In a recent blog post, author and international investor Simon Black (aka ‘Sovereign Man’) raised a good point, yet one that is seldom considered:
“Cryptocurrency and Blockchain technology are the final nails in the coffin, making it possible to hold your savings in the cloud rather than at a bank.
And if that seems too esoteric, consider that your savings is already ‘digital currency’.
Banks don’t keep bricks of physical cash in their vaults; your bank balance is nothing more than an accounting entry in your bank’s electronic database.
It just happens to be 100% controlled by your bank.
They can gamble your savings away on some idiotic investment fad, charge you ridiculous fees without your consent, and even freeze you out of your own account (‘for your own security’) or deny you the right to withdraw funds.”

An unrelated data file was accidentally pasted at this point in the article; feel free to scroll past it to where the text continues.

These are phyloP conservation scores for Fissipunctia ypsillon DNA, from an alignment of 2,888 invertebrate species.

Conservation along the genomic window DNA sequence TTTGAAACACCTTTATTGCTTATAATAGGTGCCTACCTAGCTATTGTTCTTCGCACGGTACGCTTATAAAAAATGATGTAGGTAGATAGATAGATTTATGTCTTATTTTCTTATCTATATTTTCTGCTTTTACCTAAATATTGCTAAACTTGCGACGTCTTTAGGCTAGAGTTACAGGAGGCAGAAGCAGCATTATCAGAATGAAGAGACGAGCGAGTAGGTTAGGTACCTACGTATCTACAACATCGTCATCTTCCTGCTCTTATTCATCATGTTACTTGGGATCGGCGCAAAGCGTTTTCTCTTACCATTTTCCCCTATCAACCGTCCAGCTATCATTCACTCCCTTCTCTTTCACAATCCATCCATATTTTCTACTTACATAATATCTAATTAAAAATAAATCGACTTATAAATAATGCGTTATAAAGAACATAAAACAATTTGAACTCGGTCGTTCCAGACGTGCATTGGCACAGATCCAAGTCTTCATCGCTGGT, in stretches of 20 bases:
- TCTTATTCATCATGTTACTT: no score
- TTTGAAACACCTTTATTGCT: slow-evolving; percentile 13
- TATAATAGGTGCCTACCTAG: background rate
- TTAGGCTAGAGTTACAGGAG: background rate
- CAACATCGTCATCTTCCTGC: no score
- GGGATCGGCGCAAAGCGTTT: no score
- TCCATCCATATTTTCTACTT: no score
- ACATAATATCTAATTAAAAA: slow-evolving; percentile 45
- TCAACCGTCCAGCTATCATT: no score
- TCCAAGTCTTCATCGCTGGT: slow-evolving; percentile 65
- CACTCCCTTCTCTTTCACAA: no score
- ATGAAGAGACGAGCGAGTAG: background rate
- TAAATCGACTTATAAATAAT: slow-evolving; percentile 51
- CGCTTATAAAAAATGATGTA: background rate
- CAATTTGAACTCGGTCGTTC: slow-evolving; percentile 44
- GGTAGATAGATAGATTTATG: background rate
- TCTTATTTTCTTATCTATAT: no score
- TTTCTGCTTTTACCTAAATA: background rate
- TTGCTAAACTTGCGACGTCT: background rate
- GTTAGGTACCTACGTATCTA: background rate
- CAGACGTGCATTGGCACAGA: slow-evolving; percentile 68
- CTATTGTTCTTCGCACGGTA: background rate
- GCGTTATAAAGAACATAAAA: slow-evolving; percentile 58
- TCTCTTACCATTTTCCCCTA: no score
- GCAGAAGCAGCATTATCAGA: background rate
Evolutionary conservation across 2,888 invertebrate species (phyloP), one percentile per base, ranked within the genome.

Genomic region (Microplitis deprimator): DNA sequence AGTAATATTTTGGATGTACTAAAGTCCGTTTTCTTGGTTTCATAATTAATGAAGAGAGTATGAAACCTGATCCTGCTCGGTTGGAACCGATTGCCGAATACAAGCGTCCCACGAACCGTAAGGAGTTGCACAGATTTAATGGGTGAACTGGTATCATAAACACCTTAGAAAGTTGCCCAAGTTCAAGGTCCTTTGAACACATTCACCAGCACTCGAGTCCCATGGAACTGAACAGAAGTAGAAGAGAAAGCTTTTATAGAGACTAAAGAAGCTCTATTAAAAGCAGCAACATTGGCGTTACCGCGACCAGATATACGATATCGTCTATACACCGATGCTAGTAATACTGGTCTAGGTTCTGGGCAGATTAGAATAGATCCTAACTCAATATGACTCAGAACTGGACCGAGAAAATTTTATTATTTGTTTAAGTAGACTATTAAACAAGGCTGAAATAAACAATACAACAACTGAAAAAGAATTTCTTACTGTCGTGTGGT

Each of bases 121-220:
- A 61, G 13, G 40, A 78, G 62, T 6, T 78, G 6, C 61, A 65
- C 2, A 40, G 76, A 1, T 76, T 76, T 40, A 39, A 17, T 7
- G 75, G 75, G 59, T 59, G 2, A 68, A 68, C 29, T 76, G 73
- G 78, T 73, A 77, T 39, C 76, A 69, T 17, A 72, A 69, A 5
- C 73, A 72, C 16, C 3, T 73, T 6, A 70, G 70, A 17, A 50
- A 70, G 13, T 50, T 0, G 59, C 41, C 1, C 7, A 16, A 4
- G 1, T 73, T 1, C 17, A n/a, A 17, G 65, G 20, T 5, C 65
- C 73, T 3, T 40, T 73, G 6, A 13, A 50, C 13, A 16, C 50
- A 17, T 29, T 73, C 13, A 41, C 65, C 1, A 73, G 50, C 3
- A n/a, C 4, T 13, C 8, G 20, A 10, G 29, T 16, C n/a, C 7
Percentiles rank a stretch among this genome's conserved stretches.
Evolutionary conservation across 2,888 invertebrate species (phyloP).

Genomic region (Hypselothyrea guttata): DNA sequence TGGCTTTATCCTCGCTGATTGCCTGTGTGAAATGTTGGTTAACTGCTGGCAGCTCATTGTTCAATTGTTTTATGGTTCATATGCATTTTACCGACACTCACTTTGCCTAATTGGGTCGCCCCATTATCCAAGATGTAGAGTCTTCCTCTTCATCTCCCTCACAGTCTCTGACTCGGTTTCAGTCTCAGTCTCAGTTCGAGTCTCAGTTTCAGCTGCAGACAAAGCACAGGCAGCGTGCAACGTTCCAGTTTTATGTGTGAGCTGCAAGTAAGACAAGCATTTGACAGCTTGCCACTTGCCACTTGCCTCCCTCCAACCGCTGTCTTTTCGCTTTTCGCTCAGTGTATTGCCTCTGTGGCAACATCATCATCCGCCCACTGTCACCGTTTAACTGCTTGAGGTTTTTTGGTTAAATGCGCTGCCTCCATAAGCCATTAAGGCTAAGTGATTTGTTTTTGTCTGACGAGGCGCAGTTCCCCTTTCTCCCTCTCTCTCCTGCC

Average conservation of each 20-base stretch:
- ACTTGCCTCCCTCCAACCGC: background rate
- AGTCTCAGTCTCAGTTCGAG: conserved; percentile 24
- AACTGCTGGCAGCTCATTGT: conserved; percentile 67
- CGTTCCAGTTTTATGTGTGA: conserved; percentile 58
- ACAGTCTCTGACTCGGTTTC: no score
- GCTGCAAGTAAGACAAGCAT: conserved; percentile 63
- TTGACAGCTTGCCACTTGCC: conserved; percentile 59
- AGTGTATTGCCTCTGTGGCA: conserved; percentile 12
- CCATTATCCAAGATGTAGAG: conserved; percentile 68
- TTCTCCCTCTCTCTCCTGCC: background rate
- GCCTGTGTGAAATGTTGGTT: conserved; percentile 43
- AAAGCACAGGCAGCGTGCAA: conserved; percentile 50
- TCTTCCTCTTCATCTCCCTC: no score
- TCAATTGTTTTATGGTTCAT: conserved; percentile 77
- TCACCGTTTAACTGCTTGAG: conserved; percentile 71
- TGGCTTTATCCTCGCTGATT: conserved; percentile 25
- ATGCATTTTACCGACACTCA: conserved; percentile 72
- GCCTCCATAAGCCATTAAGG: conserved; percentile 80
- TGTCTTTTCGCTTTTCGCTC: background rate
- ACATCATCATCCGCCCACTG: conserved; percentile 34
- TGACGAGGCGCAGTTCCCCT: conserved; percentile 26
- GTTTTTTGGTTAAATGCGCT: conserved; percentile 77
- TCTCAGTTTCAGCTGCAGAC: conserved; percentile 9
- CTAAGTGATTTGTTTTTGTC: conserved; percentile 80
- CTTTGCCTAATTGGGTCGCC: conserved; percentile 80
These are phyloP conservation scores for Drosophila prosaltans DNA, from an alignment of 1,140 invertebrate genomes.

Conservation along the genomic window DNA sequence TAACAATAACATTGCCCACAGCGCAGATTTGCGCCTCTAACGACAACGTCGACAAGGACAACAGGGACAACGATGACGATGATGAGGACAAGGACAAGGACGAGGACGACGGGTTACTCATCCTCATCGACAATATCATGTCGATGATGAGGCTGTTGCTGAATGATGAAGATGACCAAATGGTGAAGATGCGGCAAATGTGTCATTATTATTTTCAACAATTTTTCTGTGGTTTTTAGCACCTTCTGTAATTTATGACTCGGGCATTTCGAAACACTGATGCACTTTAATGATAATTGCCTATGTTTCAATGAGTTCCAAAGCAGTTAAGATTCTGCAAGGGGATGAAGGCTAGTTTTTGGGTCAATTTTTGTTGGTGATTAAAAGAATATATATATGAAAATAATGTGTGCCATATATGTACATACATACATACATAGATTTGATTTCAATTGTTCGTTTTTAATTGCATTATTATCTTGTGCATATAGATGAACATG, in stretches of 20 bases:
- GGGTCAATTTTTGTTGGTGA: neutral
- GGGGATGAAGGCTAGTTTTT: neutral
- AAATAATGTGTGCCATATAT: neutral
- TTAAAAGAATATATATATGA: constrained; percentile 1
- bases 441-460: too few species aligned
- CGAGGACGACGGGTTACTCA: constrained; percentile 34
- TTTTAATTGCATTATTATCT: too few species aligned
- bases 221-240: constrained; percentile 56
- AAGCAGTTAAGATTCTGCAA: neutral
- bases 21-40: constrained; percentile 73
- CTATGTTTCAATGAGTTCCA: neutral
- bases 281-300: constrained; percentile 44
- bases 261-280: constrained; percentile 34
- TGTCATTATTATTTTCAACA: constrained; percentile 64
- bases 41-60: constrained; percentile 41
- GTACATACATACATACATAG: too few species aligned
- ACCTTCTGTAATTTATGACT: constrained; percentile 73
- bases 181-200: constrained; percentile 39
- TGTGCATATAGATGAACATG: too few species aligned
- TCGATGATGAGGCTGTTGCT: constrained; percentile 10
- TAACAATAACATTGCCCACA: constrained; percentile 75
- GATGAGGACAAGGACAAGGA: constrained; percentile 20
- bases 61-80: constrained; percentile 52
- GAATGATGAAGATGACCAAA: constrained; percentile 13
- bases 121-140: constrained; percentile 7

Black is correct. When you hear of the trillions in government bailouts and ‘quantitative easing’, it isn’t as though Uncle Sam is lowering the machine arm on ye’ ole’ printing press and printing up trillions in new paper currency. Far from it. Fiat dollars are for the most part already digitized.
Yet another recent article on cryptocurrency appeared a few days back in The Atlantic, which takes a contrary tone, entitled Cryptocurrency Might Be a Path To Authoritarianism, and asks whether blockchain technology is paving the way toward a more centralized and troubling authoritarian agenda, rather than increasing people’s independence as Black argues.
The author of that piece, Ian Bogost, is right to voice a concern, arguing in part that the blockchain has the potential to unleash the kind of surveillance state apparatus few tyrants have ever dreamed of. [This article originally appeared on Steemit.com. Continue reading here …]